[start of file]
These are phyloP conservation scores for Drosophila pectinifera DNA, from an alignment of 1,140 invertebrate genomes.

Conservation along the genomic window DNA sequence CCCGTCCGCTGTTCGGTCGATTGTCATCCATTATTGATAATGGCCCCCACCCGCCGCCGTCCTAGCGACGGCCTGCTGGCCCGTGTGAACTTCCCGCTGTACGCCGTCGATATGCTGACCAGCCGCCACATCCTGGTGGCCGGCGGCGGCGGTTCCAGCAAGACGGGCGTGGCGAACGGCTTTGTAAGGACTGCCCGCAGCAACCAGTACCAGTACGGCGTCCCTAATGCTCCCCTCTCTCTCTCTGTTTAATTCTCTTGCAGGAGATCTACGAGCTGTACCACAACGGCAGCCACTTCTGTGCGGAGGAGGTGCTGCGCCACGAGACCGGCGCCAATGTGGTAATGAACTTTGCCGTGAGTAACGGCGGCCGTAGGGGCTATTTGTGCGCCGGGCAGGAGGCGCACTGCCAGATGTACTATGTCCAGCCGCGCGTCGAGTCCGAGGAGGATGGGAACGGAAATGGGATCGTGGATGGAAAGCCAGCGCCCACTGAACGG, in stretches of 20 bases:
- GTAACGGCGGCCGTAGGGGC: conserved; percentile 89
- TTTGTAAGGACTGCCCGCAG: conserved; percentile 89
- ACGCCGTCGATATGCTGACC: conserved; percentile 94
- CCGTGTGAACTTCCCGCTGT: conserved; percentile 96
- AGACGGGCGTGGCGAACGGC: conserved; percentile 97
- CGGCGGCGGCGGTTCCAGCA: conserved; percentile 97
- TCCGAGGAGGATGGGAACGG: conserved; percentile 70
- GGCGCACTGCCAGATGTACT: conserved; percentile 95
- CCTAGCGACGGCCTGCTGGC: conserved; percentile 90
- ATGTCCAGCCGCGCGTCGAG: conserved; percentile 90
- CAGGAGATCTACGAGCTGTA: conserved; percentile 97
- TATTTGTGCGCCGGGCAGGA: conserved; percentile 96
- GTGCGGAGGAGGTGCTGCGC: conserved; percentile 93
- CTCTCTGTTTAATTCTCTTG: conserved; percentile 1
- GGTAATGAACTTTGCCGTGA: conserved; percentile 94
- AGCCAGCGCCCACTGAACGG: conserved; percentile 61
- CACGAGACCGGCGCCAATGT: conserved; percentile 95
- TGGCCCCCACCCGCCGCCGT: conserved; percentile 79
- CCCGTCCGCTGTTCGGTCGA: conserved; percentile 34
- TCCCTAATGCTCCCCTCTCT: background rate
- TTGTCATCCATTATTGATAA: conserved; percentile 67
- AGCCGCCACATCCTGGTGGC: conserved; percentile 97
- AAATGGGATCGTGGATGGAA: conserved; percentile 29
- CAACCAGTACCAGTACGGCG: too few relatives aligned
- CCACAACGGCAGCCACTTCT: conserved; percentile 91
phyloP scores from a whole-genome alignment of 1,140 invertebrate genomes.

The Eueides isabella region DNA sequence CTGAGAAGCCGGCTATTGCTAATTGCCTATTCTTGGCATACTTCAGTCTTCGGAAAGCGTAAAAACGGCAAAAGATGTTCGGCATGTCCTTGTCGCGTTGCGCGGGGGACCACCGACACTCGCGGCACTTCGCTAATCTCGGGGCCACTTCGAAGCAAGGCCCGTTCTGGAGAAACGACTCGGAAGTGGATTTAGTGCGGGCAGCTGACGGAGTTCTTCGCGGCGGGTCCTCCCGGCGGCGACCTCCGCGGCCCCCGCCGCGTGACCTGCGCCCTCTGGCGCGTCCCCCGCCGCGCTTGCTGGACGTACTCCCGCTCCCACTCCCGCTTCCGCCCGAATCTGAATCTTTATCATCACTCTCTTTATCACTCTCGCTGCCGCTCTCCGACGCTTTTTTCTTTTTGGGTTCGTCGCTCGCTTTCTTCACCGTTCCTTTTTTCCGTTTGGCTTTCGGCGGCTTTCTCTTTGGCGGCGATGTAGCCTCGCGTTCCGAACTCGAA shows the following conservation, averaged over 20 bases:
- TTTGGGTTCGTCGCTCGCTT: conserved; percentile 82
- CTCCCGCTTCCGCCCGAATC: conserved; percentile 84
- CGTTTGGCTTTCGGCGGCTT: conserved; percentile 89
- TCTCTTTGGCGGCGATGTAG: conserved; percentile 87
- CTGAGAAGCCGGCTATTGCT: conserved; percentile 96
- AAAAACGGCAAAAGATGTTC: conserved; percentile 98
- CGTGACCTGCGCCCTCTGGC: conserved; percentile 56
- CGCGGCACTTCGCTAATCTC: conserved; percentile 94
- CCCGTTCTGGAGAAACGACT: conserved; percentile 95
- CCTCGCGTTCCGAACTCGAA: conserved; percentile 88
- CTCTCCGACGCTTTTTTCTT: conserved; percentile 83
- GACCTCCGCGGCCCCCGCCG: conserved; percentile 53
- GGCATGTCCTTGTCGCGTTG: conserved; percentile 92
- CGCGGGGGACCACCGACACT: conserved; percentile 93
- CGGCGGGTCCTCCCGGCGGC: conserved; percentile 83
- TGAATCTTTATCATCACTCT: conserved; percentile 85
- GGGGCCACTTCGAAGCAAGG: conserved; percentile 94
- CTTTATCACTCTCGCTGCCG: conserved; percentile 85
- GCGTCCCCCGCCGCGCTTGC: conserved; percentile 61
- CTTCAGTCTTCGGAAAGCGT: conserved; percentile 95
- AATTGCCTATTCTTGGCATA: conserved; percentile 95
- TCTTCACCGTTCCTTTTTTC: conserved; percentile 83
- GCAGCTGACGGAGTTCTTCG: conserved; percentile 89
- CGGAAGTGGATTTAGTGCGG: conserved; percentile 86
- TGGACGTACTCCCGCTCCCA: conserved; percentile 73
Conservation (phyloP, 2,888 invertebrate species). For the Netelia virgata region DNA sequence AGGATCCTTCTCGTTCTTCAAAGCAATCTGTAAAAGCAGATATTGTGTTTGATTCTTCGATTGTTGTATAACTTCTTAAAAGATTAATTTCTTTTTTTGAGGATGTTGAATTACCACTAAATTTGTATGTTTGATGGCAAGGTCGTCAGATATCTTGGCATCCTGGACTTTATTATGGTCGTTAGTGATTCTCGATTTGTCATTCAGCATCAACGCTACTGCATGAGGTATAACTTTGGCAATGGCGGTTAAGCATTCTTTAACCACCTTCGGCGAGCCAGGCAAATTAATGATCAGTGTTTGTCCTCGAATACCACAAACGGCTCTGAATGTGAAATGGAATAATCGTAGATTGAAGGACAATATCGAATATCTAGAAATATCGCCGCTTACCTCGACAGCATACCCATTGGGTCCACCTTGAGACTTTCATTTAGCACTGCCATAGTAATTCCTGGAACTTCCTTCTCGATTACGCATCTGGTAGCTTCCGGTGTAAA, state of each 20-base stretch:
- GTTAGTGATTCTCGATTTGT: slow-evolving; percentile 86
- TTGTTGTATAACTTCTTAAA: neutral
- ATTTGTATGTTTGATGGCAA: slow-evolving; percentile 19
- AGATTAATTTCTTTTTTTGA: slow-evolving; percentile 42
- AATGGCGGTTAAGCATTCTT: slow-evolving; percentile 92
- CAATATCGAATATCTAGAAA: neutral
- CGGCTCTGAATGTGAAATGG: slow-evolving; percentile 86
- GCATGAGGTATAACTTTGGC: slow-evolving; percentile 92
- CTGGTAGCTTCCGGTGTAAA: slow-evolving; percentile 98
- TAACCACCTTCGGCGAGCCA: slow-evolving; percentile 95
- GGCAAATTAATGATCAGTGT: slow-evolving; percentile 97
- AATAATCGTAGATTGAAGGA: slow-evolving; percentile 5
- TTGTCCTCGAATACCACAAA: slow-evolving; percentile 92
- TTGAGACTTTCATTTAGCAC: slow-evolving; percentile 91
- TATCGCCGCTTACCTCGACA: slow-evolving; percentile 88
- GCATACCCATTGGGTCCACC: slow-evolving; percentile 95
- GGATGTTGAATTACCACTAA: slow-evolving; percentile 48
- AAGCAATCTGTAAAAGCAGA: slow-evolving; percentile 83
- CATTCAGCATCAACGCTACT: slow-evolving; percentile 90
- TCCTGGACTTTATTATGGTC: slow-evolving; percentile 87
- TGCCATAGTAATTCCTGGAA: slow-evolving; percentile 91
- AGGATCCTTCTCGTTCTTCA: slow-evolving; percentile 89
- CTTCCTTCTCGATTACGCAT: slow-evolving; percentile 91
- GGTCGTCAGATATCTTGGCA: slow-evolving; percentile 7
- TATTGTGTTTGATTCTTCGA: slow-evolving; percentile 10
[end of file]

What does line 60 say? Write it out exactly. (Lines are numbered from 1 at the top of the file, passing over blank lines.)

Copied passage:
- AATGGCGGTTAAGCATTCTT: slow-evolving; percentile 92